4. Draw $$\overleftrightarrow{\boldsymbol{C D}}$$.

Now that you are familiar with the construction of a perpendicular bisector, we must make one last observation. Using your compass, string, or patty paper, examine the following pairs of segments:
i. $$\overline{A C}$$, $$\overline{B C}$$
ii. $$\overline{A D}$$, $$\overline{B D}$$
iii. $$\overline{A E}$$, $$\overline{B E}$$
Based on your findings, fill in the observation below. Observation:
Any point on the perpendicular bisector of a line segment is equidistant from the endpoints of the line segment.
Any point on the perpendicular bisector of a line segment is equidistant from the endpoints of the line segment.

Mathematical Modeling Exercise
You know how to construct the perpendicular bisector of a segment. Now, investigate how to construct a perpendicular to a line l from a point A not on l. Think about how you have used circles in constructions so far and why the perpendicular bisector construction works the way it does. The first step of the instructions has been provided for you. Discover the construction, and write the remaining steps. Step 1. Draw circle A: center A with radius so that circle A intersects line l in two points.
Step 2: Label the two points of intersection as B and C.
Step 3: Draw circle B: center B, radius BC.
Step 4: Draw circle C: center C, radius CB.
Step 5: Label one of the unlabeled intersections of circle B and circle C as D.
Step 6: Draw $$\overleftrightarrow{A D}$$.

Relevant Vocabulary

RIGHT ANGLE: An angle is called a right angle if its measure is 90°.

PERPENDICULAR: Two lines are perpendicular if they intersect in one point and if any of the angles formed by the intersection of the lines is a 90° (right) angle. Two segments or rays are perpendicular if the lines containing them are perpendicular lines.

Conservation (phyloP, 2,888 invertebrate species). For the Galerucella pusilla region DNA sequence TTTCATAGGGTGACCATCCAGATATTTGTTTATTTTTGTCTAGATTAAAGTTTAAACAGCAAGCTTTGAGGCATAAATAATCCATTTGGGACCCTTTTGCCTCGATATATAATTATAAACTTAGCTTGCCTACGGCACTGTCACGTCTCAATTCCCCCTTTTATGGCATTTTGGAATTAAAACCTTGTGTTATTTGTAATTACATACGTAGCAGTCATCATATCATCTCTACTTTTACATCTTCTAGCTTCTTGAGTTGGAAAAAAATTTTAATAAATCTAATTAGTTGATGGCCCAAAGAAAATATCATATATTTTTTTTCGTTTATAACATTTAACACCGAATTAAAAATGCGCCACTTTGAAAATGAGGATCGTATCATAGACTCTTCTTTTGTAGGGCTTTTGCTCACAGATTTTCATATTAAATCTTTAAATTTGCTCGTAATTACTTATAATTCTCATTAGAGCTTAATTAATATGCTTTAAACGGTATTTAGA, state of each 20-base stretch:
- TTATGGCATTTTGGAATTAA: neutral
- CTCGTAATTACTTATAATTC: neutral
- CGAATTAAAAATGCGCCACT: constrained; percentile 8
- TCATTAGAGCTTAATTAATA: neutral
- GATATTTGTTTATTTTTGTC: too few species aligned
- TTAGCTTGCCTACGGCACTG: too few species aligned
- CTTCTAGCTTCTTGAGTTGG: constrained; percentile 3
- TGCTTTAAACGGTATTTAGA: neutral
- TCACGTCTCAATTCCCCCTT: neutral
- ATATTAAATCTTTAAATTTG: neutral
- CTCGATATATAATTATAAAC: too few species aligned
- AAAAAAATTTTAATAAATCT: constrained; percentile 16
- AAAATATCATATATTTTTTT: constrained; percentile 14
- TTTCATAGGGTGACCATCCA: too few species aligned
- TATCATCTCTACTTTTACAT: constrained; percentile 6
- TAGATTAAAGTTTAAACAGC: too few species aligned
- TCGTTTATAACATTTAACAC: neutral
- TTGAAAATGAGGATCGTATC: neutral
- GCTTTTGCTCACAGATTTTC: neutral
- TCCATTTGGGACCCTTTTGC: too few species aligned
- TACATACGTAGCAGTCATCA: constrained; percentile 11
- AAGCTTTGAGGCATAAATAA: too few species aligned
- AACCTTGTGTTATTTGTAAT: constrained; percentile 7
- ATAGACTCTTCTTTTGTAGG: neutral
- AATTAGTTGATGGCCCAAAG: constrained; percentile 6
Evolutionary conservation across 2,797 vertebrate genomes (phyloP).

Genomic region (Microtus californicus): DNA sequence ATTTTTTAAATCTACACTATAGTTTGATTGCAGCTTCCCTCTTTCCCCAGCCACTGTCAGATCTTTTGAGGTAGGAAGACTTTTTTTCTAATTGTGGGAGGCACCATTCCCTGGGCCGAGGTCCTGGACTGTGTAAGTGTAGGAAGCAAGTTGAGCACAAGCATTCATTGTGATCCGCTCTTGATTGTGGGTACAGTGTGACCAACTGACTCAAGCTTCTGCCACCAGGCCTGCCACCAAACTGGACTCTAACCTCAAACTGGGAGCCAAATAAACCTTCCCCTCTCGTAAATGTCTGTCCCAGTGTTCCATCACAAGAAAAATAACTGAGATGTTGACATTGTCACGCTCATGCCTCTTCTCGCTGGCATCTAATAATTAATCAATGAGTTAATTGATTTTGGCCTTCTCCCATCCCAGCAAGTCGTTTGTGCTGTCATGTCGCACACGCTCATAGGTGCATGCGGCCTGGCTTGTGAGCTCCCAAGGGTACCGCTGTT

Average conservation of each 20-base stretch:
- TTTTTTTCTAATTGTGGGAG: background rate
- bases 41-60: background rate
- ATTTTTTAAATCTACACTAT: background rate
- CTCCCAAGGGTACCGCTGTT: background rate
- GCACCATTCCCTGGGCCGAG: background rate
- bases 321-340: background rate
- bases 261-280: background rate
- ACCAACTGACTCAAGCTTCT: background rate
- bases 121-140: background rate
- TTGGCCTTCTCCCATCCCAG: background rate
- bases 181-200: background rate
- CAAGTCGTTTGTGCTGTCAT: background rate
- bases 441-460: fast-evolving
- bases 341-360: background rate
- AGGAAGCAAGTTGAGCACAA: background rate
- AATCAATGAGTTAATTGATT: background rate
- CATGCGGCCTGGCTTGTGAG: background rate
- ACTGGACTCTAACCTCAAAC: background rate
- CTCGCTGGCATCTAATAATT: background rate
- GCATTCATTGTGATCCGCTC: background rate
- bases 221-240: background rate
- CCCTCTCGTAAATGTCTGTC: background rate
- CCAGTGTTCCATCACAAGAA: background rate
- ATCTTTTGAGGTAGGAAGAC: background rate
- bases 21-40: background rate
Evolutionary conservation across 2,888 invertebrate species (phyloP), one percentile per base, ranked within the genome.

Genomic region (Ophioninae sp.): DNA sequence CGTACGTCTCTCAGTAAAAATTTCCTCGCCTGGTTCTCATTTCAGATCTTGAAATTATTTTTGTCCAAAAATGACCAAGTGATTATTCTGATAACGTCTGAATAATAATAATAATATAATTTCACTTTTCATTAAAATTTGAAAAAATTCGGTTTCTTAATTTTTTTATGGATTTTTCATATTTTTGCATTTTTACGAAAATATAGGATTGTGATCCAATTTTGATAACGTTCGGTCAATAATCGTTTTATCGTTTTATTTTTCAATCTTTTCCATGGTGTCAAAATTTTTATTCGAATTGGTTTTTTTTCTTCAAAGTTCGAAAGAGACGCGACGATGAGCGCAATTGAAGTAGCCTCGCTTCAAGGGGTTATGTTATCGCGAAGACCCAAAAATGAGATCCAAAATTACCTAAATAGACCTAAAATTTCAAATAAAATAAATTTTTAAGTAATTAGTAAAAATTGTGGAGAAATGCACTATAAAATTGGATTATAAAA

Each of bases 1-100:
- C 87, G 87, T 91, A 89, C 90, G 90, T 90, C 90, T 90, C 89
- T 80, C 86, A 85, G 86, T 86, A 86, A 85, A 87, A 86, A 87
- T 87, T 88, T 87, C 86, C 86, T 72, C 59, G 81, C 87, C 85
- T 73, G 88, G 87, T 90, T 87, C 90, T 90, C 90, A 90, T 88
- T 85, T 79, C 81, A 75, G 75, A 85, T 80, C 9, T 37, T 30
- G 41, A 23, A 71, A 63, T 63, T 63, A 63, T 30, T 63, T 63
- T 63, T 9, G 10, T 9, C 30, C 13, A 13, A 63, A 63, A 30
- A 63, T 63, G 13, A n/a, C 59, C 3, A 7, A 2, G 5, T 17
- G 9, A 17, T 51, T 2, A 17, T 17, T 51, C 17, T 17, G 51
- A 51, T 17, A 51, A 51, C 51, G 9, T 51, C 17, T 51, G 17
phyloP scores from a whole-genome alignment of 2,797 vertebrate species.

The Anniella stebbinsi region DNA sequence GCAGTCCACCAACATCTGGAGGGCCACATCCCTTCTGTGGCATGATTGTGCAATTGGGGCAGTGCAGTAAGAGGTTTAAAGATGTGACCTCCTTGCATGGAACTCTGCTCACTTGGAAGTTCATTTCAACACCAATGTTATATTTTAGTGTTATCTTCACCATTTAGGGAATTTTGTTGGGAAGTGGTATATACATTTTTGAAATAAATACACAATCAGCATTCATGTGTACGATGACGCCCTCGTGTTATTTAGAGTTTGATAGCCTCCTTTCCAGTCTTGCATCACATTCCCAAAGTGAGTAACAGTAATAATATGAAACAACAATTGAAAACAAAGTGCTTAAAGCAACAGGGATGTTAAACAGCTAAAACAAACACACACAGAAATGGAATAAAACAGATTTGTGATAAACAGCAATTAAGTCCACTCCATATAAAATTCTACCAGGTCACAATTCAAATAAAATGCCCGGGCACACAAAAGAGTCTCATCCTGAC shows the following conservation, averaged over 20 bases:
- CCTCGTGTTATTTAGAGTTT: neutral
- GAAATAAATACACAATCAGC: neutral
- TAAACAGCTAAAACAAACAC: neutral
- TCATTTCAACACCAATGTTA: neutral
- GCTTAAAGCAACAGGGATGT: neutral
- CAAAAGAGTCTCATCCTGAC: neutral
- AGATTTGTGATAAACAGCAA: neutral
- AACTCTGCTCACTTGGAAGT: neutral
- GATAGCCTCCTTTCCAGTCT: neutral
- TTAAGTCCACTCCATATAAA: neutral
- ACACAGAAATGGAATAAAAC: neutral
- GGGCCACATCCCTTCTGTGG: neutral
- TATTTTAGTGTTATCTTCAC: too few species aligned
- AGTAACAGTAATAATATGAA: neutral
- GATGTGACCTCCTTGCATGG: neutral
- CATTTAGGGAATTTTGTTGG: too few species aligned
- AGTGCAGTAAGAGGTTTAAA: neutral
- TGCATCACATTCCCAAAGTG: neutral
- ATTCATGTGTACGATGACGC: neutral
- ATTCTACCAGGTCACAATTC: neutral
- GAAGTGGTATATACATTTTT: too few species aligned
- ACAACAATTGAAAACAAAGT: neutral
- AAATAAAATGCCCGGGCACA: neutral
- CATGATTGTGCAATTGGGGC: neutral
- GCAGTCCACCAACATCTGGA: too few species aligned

EQUIDISTANT: A point A is said to be equidistant from two different points B and C if AB=AC. A point A is said to be equidistant from a point B and a line l if the distance between A and l is equal to AB.

### Eureka Math Geometry Module 1 Lesson 4 Problem Set Answer Key

Question 1.
During this lesson, you constructed a perpendicular line to a line l from a point A not on l. We are going to use that construction to construct parallel lines.
To construct parallel lines l1 and l2:
i. Construct a perpendicular line l3 to a line l1 from a point A not on l1.
ii. Construct a perpendicular line l2 to l3 through point A. Hint: Consider using the steps behind Problem 4 in the Lesson 3 Problem Set to accomplish this. Question 2.
Construct the perpendicular bisectors of $$\overline{A B}$$, $$\overline{B C}$$, and $$\overline{C A}$$ on the triangle below. What do you notice about the segments you have constructed?
Students should say that the three perpendicular bisectors pass through a common point. (Students may additionally conjecture that this common point is equidistant from the vertices of the triangle.) Question 3.
Two homes are built on a plot of land. Both homeowners have dogs and are interested in putting up as much fencing as possible between their homes on the land but in a way that keeps the fence equidistant from each home. Use your construction tools to determine where the fence should go on the plot of land. How must the fencing be altered with the addition of a third home?